Are Local Corn Prices Affected by the Location of Ethanol Biorefineries?
This study examines whether the local competition for corn to produce ethanol has lead to significantly higher prices for farmers located close to ethanol biorefineries. If any, such price premiums for spatial closeness would be in addition to the general level of corn price changes experienced by farmers throughout the U.S. The difference-in-differences estimation method is used to account for both time and spatial differences in order to measure the interaction of time and spatial effects. Using the USDA’s ARMS data, the results show that while prices in real terms have changed over time, farmers located close to ethanol biorefineries have not received significantly higher prices than farmers living farther away from biorefineries. These findings indicate that there is a lack of evidence for price premiums due to spatial closeness to ethanol plants.
|Date of creation:||02 Sep 2011|
|Date of revision:|
|Contact details of provider:|| Web page: http://www.eaae.org|
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Center for Agricultural and Rural Development (CARD) Publications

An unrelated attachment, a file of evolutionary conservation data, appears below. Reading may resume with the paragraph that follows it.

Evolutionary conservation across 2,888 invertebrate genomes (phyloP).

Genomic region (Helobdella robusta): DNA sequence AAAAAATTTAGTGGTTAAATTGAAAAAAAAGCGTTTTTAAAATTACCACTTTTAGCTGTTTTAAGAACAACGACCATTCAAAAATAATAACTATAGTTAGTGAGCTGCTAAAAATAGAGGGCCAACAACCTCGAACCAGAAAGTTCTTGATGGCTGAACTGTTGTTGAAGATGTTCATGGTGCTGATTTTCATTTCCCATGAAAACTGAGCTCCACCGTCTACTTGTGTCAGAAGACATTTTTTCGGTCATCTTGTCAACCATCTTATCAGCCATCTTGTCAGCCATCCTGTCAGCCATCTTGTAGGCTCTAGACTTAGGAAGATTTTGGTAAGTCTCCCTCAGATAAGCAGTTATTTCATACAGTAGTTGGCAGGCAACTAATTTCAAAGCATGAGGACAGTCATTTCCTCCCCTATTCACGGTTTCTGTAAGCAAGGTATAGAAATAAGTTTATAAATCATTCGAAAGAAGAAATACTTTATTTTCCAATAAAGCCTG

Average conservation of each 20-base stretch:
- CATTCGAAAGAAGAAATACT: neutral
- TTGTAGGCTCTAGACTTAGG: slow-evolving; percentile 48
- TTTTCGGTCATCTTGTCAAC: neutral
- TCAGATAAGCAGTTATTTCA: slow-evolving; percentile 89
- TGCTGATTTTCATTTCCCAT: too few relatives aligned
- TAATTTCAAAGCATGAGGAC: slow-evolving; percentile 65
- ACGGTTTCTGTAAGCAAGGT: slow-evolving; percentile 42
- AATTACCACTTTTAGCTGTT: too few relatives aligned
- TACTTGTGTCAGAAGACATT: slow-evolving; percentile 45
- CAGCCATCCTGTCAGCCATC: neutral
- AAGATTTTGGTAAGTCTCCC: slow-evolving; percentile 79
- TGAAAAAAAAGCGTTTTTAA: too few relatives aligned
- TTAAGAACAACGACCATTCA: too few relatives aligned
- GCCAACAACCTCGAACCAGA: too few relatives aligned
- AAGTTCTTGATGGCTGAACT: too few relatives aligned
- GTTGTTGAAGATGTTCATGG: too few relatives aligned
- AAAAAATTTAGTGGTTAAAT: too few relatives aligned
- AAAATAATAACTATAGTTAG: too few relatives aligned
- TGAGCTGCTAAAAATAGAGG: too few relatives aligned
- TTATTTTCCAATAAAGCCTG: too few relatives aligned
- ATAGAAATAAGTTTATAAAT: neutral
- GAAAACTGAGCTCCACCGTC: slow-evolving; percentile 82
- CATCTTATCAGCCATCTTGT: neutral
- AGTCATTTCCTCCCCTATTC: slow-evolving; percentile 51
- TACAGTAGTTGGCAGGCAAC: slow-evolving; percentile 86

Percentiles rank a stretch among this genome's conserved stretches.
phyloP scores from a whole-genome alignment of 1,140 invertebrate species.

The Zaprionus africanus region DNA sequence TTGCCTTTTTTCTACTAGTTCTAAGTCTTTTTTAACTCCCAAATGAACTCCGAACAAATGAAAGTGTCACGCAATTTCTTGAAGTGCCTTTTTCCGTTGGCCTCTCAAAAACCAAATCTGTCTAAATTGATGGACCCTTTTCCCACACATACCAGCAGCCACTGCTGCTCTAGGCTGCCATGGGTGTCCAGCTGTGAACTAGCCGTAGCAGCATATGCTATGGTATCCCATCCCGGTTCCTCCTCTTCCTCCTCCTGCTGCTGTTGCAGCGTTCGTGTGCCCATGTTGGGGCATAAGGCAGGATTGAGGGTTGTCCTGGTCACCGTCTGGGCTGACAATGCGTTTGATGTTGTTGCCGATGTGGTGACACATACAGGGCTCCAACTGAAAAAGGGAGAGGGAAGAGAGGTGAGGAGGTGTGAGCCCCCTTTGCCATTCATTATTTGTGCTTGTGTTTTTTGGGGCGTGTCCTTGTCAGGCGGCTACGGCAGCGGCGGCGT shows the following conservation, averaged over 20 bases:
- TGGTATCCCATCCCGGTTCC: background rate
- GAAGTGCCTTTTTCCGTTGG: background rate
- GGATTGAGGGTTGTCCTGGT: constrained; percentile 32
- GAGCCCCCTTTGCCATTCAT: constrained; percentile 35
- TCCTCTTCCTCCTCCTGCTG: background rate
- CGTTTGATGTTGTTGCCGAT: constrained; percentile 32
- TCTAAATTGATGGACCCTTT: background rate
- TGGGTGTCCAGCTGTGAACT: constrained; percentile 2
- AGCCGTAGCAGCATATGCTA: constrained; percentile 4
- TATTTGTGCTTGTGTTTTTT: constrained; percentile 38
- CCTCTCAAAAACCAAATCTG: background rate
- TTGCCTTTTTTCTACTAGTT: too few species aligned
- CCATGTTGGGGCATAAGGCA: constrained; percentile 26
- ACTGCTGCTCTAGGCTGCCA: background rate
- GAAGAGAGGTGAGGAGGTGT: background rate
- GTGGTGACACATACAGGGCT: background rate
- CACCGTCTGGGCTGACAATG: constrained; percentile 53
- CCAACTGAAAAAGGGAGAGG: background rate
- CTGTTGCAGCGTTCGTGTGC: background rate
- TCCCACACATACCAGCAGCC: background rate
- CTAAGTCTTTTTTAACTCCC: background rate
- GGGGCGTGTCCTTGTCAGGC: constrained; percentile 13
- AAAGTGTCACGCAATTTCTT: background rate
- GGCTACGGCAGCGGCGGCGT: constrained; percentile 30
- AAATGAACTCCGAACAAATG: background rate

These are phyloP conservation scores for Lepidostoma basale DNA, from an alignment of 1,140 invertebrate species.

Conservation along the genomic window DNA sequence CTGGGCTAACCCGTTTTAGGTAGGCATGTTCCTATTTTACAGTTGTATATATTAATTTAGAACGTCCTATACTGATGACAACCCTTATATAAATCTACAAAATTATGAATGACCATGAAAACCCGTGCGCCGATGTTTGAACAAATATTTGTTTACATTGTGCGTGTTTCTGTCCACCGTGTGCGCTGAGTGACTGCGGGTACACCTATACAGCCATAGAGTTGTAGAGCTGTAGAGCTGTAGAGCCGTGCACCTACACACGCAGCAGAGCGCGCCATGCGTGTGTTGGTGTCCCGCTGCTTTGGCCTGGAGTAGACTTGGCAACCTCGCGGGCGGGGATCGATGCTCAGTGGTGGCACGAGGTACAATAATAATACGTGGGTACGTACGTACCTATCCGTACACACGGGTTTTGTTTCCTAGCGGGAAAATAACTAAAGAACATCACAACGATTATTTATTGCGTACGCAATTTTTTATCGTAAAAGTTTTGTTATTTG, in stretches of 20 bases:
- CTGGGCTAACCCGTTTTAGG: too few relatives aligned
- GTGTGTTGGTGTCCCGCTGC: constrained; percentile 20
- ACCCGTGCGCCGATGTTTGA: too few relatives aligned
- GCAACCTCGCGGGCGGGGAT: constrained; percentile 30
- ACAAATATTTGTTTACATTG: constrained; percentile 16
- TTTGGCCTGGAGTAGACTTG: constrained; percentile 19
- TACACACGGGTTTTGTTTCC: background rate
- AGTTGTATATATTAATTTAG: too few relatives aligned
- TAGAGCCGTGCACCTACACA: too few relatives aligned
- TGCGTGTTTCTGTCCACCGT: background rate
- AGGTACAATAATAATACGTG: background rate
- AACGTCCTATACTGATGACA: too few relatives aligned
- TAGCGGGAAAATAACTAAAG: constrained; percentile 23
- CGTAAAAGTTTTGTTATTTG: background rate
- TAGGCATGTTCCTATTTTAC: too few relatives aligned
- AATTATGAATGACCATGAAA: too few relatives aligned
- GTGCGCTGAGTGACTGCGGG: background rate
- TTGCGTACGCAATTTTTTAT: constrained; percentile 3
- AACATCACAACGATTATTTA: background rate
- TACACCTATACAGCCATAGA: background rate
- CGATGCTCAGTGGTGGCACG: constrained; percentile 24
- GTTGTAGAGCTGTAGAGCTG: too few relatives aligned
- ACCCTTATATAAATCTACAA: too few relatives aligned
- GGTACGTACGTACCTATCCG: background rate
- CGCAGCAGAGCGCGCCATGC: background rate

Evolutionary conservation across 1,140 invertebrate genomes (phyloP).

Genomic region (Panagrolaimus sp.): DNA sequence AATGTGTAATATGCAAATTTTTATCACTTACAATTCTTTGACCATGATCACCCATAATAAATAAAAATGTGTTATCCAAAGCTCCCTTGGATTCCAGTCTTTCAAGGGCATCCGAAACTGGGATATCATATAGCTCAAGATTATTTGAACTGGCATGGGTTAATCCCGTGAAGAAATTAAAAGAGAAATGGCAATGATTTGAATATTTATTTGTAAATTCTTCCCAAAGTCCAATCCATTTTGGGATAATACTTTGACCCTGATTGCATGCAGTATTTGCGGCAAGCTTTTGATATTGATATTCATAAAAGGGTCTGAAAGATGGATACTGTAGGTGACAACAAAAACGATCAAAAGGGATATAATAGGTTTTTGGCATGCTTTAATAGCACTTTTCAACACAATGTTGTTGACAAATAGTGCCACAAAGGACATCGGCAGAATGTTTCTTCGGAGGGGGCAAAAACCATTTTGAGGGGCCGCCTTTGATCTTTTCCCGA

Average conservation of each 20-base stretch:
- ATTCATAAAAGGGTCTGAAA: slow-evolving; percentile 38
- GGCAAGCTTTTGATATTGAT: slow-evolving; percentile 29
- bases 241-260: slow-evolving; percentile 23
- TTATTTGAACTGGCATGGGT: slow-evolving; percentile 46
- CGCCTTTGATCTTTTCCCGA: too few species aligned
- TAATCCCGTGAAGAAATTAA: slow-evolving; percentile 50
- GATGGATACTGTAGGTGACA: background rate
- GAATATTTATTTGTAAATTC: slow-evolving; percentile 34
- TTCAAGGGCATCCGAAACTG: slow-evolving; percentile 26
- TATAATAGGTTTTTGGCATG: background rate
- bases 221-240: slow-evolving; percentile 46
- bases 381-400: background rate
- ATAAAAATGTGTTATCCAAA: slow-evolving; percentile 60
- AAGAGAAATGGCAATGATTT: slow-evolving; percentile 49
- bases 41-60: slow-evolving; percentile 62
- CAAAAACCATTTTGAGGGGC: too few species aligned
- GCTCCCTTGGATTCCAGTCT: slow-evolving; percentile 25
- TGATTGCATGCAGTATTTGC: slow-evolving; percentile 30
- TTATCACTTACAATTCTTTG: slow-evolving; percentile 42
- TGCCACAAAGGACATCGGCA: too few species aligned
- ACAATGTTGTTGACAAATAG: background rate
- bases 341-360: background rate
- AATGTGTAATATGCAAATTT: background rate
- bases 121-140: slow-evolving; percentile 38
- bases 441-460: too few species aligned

08-wp479, Center for Agricultural and Rural Development (CARD) at Iowa State University.
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2008 Annual Meeting, July 27-29, 2008, Orlando, Florida
6175, American Agricultural Economics Association (New Name 2008: Agricultural and Applied Economics Association).
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- Ani L. Katchova & Mario J. Miranda, 2004. "Two-Step Econometric Estimation of Farm Characteristics Affecting Marketing Contract Decisions," American Journal of Agricultural Economics, Agricultural and Applied Economics Association, vol. 86(1), pages 88-102.
- Kleiber, Kandice, 2009. "The Effect of Ethanol-Driven Corn Demand on Crop Choice," 2009 Annual Meeting, July 26-28, 2009, Milwaukee, Wisconsin 49616, Agricultural and Applied Economics Association.
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